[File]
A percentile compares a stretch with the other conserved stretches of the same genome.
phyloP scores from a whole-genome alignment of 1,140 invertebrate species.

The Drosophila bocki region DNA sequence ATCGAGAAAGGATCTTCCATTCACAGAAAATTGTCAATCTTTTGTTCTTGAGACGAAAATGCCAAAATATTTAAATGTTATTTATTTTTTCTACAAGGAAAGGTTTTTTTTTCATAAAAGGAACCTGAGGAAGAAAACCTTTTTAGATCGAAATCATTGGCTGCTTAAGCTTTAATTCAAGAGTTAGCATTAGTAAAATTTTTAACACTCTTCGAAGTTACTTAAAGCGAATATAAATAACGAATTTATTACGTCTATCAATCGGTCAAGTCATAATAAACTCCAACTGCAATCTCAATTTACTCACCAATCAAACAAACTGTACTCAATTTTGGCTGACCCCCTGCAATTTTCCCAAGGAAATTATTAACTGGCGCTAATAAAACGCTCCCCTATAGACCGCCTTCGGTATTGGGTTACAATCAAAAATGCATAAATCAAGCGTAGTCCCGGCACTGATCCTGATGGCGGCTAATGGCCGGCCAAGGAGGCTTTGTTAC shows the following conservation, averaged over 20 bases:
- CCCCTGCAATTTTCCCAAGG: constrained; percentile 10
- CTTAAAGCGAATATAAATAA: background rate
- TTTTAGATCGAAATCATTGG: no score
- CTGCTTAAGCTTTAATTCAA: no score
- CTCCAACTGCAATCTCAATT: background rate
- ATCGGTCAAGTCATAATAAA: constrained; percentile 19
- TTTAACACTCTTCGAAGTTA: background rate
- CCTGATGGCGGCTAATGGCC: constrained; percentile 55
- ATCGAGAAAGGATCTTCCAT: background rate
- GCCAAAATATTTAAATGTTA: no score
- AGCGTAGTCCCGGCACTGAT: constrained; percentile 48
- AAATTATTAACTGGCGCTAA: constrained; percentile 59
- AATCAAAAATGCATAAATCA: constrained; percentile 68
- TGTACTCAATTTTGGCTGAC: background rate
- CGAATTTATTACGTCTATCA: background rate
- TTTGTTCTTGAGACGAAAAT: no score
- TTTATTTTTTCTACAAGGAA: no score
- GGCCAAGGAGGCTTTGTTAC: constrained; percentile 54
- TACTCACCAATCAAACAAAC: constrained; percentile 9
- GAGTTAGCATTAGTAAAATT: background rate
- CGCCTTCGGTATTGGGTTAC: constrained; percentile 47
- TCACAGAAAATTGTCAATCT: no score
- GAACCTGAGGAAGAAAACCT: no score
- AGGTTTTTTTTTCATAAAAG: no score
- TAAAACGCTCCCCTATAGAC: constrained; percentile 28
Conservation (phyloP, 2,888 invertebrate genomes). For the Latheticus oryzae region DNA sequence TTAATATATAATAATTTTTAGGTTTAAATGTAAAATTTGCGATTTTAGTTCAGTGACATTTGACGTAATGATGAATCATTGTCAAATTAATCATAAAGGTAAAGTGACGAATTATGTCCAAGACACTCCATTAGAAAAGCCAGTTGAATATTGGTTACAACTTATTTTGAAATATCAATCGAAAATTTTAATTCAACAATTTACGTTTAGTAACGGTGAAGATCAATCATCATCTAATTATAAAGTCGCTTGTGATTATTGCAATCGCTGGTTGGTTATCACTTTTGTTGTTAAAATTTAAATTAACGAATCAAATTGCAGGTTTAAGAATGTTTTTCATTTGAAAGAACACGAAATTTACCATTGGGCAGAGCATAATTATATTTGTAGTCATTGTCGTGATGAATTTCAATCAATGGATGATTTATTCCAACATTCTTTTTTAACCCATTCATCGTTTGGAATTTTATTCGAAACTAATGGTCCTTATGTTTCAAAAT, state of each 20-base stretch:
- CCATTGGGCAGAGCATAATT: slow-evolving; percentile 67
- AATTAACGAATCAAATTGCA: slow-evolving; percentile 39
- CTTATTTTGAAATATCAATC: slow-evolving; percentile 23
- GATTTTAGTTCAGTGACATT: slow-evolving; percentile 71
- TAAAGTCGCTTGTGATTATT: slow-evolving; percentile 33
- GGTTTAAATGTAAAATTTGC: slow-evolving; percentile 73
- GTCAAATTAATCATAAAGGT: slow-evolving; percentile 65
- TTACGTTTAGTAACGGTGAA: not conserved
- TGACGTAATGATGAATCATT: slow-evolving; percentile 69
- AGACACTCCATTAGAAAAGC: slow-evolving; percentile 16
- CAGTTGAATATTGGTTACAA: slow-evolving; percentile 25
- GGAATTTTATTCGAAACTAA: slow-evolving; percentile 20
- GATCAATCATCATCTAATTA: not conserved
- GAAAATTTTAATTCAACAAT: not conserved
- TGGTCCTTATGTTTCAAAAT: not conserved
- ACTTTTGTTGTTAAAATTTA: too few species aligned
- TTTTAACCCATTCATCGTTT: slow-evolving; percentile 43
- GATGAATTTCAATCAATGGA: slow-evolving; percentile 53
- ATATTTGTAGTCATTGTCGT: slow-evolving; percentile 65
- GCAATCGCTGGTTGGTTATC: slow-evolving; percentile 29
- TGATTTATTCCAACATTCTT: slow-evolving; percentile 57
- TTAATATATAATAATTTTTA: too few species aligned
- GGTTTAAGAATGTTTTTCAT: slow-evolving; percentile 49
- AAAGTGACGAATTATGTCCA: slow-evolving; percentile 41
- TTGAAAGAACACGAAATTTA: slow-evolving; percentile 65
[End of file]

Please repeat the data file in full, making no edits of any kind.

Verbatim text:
A percentile compares a stretch with the other conserved stretches of the same genome.
phyloP scores from a whole-genome alignment of 1,140 invertebrate species.

The Drosophila bocki region DNA sequence ATCGAGAAAGGATCTTCCATTCACAGAAAATTGTCAATCTTTTGTTCTTGAGACGAAAATGCCAAAATATTTAAATGTTATTTATTTTTTCTACAAGGAAAGGTTTTTTTTTCATAAAAGGAACCTGAGGAAGAAAACCTTTTTAGATCGAAATCATTGGCTGCTTAAGCTTTAATTCAAGAGTTAGCATTAGTAAAATTTTTAACACTCTTCGAAGTTACTTAAAGCGAATATAAATAACGAATTTATTACGTCTATCAATCGGTCAAGTCATAATAAACTCCAACTGCAATCTCAATTTACTCACCAATCAAACAAACTGTACTCAATTTTGGCTGACCCCCTGCAATTTTCCCAAGGAAATTATTAACTGGCGCTAATAAAACGCTCCCCTATAGACCGCCTTCGGTATTGGGTTACAATCAAAAATGCATAAATCAAGCGTAGTCCCGGCACTGATCCTGATGGCGGCTAATGGCCGGCCAAGGAGGCTTTGTTAC shows the following conservation, averaged over 20 bases:
- CCCCTGCAATTTTCCCAAGG: constrained; percentile 10
- CTTAAAGCGAATATAAATAA: background rate
- TTTTAGATCGAAATCATTGG: no score
- CTGCTTAAGCTTTAATTCAA: no score
- CTCCAACTGCAATCTCAATT: background rate
- ATCGGTCAAGTCATAATAAA: constrained; percentile 19
- TTTAACACTCTTCGAAGTTA: background rate
- CCTGATGGCGGCTAATGGCC: constrained; percentile 55
- ATCGAGAAAGGATCTTCCAT: background rate
- GCCAAAATATTTAAATGTTA: no score
- AGCGTAGTCCCGGCACTGAT: constrained; percentile 48
- AAATTATTAACTGGCGCTAA: constrained; percentile 59
- AATCAAAAATGCATAAATCA: constrained; percentile 68
- TGTACTCAATTTTGGCTGAC: background rate
- CGAATTTATTACGTCTATCA: background rate
- TTTGTTCTTGAGACGAAAAT: no score
- TTTATTTTTTCTACAAGGAA: no score
- GGCCAAGGAGGCTTTGTTAC: constrained; percentile 54
- TACTCACCAATCAAACAAAC: constrained; percentile 9
- GAGTTAGCATTAGTAAAATT: background rate
- CGCCTTCGGTATTGGGTTAC: constrained; percentile 47
- TCACAGAAAATTGTCAATCT: no score
- GAACCTGAGGAAGAAAACCT: no score
- AGGTTTTTTTTTCATAAAAG: no score
- TAAAACGCTCCCCTATAGAC: constrained; percentile 28
Conservation (phyloP, 2,888 invertebrate genomes). For the Latheticus oryzae region DNA sequence TTAATATATAATAATTTTTAGGTTTAAATGTAAAATTTGCGATTTTAGTTCAGTGACATTTGACGTAATGATGAATCATTGTCAAATTAATCATAAAGGTAAAGTGACGAATTATGTCCAAGACACTCCATTAGAAAAGCCAGTTGAATATTGGTTACAACTTATTTTGAAATATCAATCGAAAATTTTAATTCAACAATTTACGTTTAGTAACGGTGAAGATCAATCATCATCTAATTATAAAGTCGCTTGTGATTATTGCAATCGCTGGTTGGTTATCACTTTTGTTGTTAAAATTTAAATTAACGAATCAAATTGCAGGTTTAAGAATGTTTTTCATTTGAAAGAACACGAAATTTACCATTGGGCAGAGCATAATTATATTTGTAGTCATTGTCGTGATGAATTTCAATCAATGGATGATTTATTCCAACATTCTTTTTTAACCCATTCATCGTTTGGAATTTTATTCGAAACTAATGGTCCTTATGTTTCAAAAT, state of each 20-base stretch:
- CCATTGGGCAGAGCATAATT: slow-evolving; percentile 67
- AATTAACGAATCAAATTGCA: slow-evolving; percentile 39
- CTTATTTTGAAATATCAATC: slow-evolving; percentile 23
- GATTTTAGTTCAGTGACATT: slow-evolving; percentile 71
- TAAAGTCGCTTGTGATTATT: slow-evolving; percentile 33
- GGTTTAAATGTAAAATTTGC: slow-evolving; percentile 73
- GTCAAATTAATCATAAAGGT: slow-evolving; percentile 65
- TTACGTTTAGTAACGGTGAA: not conserved
- TGACGTAATGATGAATCATT: slow-evolving; percentile 69
- AGACACTCCATTAGAAAAGC: slow-evolving; percentile 16
- CAGTTGAATATTGGTTACAA: slow-evolving; percentile 25
- GGAATTTTATTCGAAACTAA: slow-evolving; percentile 20
- GATCAATCATCATCTAATTA: not conserved
- GAAAATTTTAATTCAACAAT: not conserved
- TGGTCCTTATGTTTCAAAAT: not conserved
- ACTTTTGTTGTTAAAATTTA: too few species aligned
- TTTTAACCCATTCATCGTTT: slow-evolving; percentile 43
- GATGAATTTCAATCAATGGA: slow-evolving; percentile 53
- ATATTTGTAGTCATTGTCGT: slow-evolving; percentile 65
- GCAATCGCTGGTTGGTTATC: slow-evolving; percentile 29
- TGATTTATTCCAACATTCTT: slow-evolving; percentile 57
- TTAATATATAATAATTTTTA: too few species aligned
- GGTTTAAGAATGTTTTTCAT: slow-evolving; percentile 49
- AAAGTGACGAATTATGTCCA: slow-evolving; percentile 41
- TTGAAAGAACACGAAATTTA: slow-evolving; percentile 65